HomeNewsCommentariesDisplay

August Chief's Perspective

U.S. Air Force Chief Master Sgt. William Hightower Jr., 169th Aircraft Maintenance Squadron ammo chief, July 8, 2021. (U.S. Air National Guard photo by Lt. Col. James St.Clair, 169th Fighter Wing Public Affairs)

U.S. Air Force Chief Master Sgt. William Hightower Jr., 169th Aircraft Maintenance Squadron ammo chief, July 8, 2021. (U.S. Air National Guard photo by Lt. Col. James St.Clair, 169th Fighter Wing Public Affairs)

MCENTIRE JOINT NATIONAL GUARD BASE, S.C. --

Perspective on Expectations and Respect

As a newly promoted drill status guardsman chief master sergeant, I would like to express my sincere gratitude to my mentors and those who helped me achieve this goal since joining the USAF in 1989. McEntire JNGB is truly a part of my extended family and I thank everyone for this extraordinary opportunity.

I have learned quite a bit about the importance of having high expectations and respect during my 51 years on this planet. In 2003, at age 33, I was tapped to become a plant manager for my civilian job. From that experience, my experience in the USAF, and my time here at McEntire, I learned how much high expectations matter.

However, just having high expectations is not enough. One has to be willing to provide support and positivity, as well as provide helpful feedback to increase productivity. Having high expectations for those around you sends an important message. It lets members know that you believe in them and that you trust them with assigned tasks. In return, those who understand that you respect them enough to believe in them and support them will show you the same respect and trust. Once this mutual relationship of trust and support develops, it leads to higher productivity. Charles Kettering, the inventor of the electric starter and head of research for GM from 1921-1947, stated, “High achievement always takes place in the framework of high expectation.”  This is a truth that I have experienced multiple times throughout my life.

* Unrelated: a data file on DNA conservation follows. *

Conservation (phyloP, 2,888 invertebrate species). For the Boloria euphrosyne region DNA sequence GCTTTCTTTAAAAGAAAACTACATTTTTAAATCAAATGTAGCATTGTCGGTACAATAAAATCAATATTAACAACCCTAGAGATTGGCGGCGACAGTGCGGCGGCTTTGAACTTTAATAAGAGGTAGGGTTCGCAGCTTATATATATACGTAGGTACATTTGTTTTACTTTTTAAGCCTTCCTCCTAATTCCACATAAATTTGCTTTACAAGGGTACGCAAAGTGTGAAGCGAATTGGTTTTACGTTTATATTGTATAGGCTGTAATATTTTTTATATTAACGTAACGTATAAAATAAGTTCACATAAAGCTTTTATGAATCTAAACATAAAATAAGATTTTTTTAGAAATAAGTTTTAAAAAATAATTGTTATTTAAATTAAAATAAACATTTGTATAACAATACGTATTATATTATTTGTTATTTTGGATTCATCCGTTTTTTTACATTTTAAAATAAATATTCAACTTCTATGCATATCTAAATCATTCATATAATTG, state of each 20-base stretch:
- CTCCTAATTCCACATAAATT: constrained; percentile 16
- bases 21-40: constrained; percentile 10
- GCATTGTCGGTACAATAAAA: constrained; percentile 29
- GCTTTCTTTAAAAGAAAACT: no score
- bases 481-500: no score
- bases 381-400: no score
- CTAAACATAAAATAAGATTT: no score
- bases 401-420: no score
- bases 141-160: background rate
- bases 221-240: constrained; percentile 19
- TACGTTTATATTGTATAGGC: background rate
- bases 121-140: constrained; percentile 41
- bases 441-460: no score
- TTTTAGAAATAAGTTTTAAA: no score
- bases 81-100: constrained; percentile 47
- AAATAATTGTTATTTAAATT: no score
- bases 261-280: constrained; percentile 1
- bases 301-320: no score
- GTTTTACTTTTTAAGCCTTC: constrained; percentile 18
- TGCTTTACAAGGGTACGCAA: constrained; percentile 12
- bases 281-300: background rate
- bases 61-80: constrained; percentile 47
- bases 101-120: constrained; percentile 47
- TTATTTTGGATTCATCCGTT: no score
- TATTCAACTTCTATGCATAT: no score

I used these strategies when I managed the plant and I continue to use them daily. I also live by the rule that I will never ask someone to do something that I am unwilling to do myself. I have seen the results of putting my trust in those around me, supporting them when they need it and leading by example. And it has been eye-opening. The relationships that I have developed are those of mutual respect, trust and support. We are all imperfect humans and we all make mistakes. Supporting those who make mistakes, demonstrating how to own up to them, giving feedback on how to rectify them and finding solutions are also a part of having high expectations and developing mutual respect.

I have also come to understand that having high expectations for others means that I have high expectations for myself. My life story is all about having high expectations for myself. I have overcome many difficult obstacles in my life due to my expectations and the respect I show others. I have always been determined to succeed then find a way to do it; however, I have never done it on my own.

I only hope that I have instilled the same beliefs of respect and high expectations in my sons, colleagues, and extended Swamp Fox family, who look to me to lead.